Why do some children reject meat?

Why do some children reject meat?

Meat rejection and the worry experienced when a child rejects meat is common.

As a common source of protein, iron and B12, many parents feel stressed and worried when their child refuses to eat meat or chews and spits out their meat.

This article will help you to understand why some children refuse to eat meat, how you can encourage your child to eat meat and what you can offer instead of meat for protein, iron and B12.


In a 1991 study, adults were more likely to reject new animal foods than they were new non-animal foods. It was suggested that disgust may be the driving factor behind meat rejection. For children however, the foods most commonly rejected (vegetables, fruit and meat) are foods that are typically the most dangerous foods if not prepared appropriately. A study examining food neophobia (fear of new food) in 2-6 year olds suggested that meat rejection may have been protective historically as animal products are a main source of food poisoning bacteria.

Another hypothesised reason we see meat rejection and children spitting out meat, especially in the toddler years, may be related to the texture of meat. Most meats require a lot of time in the mouth (chewing) which in turn requires a lot of sensory processing.  For children who are more sensitive to sensory processing information, the additional chewing time (and therefore additional time in the mouth) may be off putting.

The good news is that while neophobia is common in toddler years, there are evidence-based strategies to help children increase their accepted food intake.


Taking into consideration the above possible reasons for meat rejection, we can consider the following ways to encourage children to accept and eat meat:

Consistent exposure

Consistent exposure of foods we would like children to consume is a highly effective evidence-based tool we can use at meal times.  If we would like children to consume meat we need to be offering it regularly, ideally as part of a family meal with other adults or children also consuming the meat on offer (social modelling). The more regularly and consistently a new food is offered, the more likely a child is to try the new food.  Remember, it may take up to 20 (or more) exposures of a new food before a child will touch or taste a new food, so don't be discouraged if this does not occur straight away.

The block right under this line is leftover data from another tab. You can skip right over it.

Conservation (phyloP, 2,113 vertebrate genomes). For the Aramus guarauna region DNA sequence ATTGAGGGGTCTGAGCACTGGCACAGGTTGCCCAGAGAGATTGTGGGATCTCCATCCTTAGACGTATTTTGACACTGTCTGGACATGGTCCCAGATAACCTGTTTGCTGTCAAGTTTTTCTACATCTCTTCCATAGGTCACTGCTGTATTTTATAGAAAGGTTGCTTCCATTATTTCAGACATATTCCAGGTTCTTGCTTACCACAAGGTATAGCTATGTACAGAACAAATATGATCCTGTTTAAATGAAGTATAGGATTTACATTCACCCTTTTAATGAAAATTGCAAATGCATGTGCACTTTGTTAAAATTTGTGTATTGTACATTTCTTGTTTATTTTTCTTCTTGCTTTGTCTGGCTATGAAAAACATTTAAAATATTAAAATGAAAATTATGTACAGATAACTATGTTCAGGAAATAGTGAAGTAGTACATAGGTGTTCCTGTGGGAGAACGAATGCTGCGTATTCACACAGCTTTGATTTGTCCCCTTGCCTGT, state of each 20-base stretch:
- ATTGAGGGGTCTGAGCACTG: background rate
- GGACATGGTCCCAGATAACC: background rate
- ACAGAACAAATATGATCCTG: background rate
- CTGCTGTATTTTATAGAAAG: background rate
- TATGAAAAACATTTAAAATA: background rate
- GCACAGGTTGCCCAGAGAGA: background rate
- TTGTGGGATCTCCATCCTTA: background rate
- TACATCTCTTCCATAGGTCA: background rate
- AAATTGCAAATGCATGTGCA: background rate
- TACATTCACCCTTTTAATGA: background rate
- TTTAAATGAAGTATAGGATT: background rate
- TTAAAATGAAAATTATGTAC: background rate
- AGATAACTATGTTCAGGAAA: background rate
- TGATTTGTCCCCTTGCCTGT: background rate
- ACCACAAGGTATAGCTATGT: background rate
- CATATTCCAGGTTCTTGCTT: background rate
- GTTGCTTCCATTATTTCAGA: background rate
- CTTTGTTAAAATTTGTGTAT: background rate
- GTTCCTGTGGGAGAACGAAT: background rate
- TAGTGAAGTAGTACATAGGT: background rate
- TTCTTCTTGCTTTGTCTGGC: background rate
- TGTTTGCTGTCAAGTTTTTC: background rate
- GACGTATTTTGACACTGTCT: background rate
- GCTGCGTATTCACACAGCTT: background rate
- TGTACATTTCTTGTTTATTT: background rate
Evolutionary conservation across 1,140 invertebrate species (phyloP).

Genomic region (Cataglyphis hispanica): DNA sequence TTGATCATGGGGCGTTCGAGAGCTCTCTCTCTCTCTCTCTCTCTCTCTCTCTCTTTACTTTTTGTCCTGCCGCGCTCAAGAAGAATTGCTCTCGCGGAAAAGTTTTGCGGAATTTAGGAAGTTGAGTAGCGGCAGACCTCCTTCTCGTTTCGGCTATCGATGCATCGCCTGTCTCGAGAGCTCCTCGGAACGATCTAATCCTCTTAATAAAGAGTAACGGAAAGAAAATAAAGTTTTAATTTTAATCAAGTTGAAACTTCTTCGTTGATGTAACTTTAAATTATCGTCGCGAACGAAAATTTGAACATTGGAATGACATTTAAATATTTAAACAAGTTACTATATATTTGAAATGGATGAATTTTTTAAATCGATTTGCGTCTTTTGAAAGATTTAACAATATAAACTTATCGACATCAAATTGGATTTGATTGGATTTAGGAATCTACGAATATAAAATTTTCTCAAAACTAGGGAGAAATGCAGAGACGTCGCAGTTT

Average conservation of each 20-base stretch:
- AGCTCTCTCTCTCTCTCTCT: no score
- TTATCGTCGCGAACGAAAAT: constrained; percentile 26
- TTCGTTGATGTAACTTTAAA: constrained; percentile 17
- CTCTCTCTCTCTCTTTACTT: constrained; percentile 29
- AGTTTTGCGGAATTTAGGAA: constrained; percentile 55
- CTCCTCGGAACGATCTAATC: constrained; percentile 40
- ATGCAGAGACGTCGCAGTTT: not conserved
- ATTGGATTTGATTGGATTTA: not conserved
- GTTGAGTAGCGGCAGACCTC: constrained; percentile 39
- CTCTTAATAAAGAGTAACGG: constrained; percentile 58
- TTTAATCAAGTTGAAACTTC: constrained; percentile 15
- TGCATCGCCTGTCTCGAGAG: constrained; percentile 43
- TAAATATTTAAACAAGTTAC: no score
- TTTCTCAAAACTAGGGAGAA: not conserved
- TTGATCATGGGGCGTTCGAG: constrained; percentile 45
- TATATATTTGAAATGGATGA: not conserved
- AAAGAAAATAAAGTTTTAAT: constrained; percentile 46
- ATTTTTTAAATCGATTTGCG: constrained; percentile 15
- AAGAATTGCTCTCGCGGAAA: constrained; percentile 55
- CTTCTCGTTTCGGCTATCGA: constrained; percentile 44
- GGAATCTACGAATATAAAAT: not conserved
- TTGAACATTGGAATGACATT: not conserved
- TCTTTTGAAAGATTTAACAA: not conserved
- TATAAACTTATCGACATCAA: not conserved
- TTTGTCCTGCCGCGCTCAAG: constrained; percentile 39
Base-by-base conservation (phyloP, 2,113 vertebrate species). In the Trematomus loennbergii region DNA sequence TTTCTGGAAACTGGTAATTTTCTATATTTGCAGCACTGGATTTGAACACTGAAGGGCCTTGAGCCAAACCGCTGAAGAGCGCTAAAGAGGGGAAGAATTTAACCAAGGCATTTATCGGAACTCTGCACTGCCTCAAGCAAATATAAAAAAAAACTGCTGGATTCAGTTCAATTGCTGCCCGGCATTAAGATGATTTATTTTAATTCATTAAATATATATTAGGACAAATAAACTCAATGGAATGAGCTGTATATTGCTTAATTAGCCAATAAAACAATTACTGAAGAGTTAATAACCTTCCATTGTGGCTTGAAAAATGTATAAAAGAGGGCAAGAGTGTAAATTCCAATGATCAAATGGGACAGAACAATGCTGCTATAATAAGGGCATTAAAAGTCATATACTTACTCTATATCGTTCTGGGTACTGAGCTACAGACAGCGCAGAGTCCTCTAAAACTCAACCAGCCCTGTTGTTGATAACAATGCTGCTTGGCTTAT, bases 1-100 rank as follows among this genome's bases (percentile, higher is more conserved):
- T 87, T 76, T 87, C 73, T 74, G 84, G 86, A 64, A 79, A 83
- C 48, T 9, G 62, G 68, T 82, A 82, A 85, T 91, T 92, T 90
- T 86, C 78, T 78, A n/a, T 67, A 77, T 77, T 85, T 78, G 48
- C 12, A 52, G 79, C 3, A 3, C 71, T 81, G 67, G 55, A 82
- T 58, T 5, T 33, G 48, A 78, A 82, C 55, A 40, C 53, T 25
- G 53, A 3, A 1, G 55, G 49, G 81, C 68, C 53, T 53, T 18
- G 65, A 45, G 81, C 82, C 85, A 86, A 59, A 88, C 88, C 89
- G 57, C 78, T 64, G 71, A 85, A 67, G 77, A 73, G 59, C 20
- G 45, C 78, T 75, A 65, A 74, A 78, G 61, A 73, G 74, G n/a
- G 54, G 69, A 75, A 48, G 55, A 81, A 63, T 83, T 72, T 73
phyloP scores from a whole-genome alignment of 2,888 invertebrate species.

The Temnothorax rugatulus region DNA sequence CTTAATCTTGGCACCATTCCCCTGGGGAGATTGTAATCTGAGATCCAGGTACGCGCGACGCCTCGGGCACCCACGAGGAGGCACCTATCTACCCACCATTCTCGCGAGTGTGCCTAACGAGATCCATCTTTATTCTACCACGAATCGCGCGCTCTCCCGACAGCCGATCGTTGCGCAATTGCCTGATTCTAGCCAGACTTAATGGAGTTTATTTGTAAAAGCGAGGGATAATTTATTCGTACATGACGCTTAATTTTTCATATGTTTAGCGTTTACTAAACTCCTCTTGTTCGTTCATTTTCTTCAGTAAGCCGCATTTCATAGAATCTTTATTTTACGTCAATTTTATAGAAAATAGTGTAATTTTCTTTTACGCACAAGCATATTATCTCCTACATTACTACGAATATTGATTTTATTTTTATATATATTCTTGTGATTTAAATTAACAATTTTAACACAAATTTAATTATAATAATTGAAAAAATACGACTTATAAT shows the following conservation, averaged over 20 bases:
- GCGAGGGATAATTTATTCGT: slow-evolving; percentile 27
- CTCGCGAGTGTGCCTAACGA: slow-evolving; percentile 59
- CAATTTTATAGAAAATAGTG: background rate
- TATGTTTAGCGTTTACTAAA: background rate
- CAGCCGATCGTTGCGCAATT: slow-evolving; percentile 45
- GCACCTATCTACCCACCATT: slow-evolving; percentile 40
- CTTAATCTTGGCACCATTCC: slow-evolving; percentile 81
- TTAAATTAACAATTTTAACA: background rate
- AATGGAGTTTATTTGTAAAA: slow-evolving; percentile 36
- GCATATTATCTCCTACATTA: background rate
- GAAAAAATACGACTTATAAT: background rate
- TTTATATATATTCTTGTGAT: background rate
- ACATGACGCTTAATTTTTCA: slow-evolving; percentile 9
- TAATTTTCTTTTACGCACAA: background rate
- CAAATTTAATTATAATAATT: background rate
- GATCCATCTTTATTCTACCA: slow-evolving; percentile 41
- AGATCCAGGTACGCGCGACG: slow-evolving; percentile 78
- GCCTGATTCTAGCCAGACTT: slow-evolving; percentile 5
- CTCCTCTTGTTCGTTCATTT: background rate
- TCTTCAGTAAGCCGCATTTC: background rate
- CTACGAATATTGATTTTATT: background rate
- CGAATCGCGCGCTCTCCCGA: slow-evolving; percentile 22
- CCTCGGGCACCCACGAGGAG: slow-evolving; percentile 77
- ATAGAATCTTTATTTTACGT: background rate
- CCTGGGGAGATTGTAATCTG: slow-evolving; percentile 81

Starting with soft meats

If chewing meat appears to be difficult or off-putting for a child, starting with softer meats may help. Softer meats include fish (a great source of omega fatty acids) and some mince-based dishes. Pureed meat may also be more palatable for some children.

Slicing cooked meats into thin pieces before serving

Similarly to above, serving meat in a more palatable way that requires the least amount of time in mouth may support children who find the texture of meat difficult. For example, slice cooked chicken breast into thin strips before serving.


Consistent exposure is a highly effective meal time tool. But unfortunately it also takes time. At the same time you consistently expose children to the foods you want them to eat, offer alternative sources of protein, iron and B12 at meals.  If you're worried about protein, check out this article on protein requirements for children (and why you likely don't need to worry). This post briefly covers iron for children who reject meat. B12 can be found in other animal products such as eggs and dairy. If children are not consuming any animal products, medical guidance is recommended as supplementing B12 is likely necessary.

If you feel like the above article describes your child, you're worried and you're looking for evidence-based support and guidance to get your child to eat the food you serve, check out our 6 STEPS TO MEAL TIME SUCCESS program. This program is ideal for children from 12 months and includes step-by-step guidance to get your kids eating the food you serve in 6 weeks, nutritionist approved meal plans, 21 healthy recipes kids love and nutrition guidance for nutrients such as iron, protein and more.


Cooke, Wardle and Gibson. (2003). Relationship between parental report of food neophobia and everyday food consumption in 2-6 year old children. Appetite, 41; 205-206.

Pliner, P (1994). Development of Measures of Food Neophobia in Children, Appetite, 23(2);147-163.